I have been writing about remote work possibilities and up- and downsides of virtual workforces for ages. I consider myself a bit of a remote-work activist (at least on my own behalf) and definitely an advocate. Having worked mostly in the tech world – and also owning my own communications shop, which is a 24/7 home office situation – it always seemed reasonable, normal and logical that remote work would become the norm rather than the exception by now.
But it really hasn’t. People cite a lot of arguments against virtual work, and in some jobs and industries it is not necessarily as easy to do as many tech-oriented jobs.
I recently read a blog post on the upsides (and handful of challenges) of remote work from a relatively new employee of the all-remote company 10up. The writer makes great points about flexibility and being able to count all those “working nights” hours as work time, and choosing to work when you are most productive and feeling your best. (He cites time zone differences as the biggest challenge; I agree and would add the “perception problem” to the equation. In an all-remote or tech-friendly company, this might not figure in, but in traditional companies that allow remote work in an ad hoc fashion, there are internal perceptions and personal opinions that come into play. The “remote” workers are actually remote. They are seen as less committed or engaged, not as readily promotable, etc.)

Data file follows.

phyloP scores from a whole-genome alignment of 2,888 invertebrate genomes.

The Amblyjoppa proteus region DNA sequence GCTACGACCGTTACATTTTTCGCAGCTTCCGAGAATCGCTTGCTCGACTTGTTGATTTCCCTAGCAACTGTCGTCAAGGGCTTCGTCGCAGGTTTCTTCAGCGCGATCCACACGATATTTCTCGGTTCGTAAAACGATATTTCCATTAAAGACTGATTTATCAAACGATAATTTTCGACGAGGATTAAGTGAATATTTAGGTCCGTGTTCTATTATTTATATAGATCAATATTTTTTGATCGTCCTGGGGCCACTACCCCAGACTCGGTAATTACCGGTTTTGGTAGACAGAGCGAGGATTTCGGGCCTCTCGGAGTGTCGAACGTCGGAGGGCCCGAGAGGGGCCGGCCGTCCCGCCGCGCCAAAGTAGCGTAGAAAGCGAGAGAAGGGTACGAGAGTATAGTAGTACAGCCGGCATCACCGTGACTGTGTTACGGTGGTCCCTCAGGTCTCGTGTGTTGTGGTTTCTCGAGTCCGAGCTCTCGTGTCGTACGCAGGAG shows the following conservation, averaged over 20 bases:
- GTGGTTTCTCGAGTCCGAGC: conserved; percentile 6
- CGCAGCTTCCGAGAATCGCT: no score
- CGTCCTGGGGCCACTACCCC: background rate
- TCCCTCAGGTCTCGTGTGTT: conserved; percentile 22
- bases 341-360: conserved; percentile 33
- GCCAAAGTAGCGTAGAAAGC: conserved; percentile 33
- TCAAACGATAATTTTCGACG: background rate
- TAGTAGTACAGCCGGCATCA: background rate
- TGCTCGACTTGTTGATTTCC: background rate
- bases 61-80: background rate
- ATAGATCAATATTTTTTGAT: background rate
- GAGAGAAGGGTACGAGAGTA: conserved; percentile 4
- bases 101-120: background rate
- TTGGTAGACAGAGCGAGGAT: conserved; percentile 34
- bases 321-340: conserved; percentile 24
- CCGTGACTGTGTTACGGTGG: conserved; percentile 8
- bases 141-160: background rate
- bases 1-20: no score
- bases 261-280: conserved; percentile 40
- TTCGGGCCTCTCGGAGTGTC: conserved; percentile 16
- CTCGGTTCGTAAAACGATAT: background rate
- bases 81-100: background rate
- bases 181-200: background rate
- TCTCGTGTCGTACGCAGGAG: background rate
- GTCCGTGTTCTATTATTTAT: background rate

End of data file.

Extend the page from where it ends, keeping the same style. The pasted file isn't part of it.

He also makes another extremely valid point that is also an essential policy issue that touches on economic competition and the mobility of workers. In the US in particular (although the US is not alone in its restrictive policies), immigration policies are keeping a lot of highly skilled workers from relocating to accept roles that would contribute to the success and growth of American companies. Remote work is one innovative way for companies to take advantage of a global pool of skills – in and of itself, this is not a surprise or new. But I had never really given this a great deal of thought from a policy-oriented perspective.
As much as we workers might like to migrate, with remote work, not only do we not have to be tied to a desk in one place, we don’t necessarily have to limit our job searches to places we are legally allowed to work. It’s a huge hindrance – both for employers and potential employees – and a bureaucratic nightmare for all involved. Happily, we are moving (slowly) toward a world in which remote work is less remote.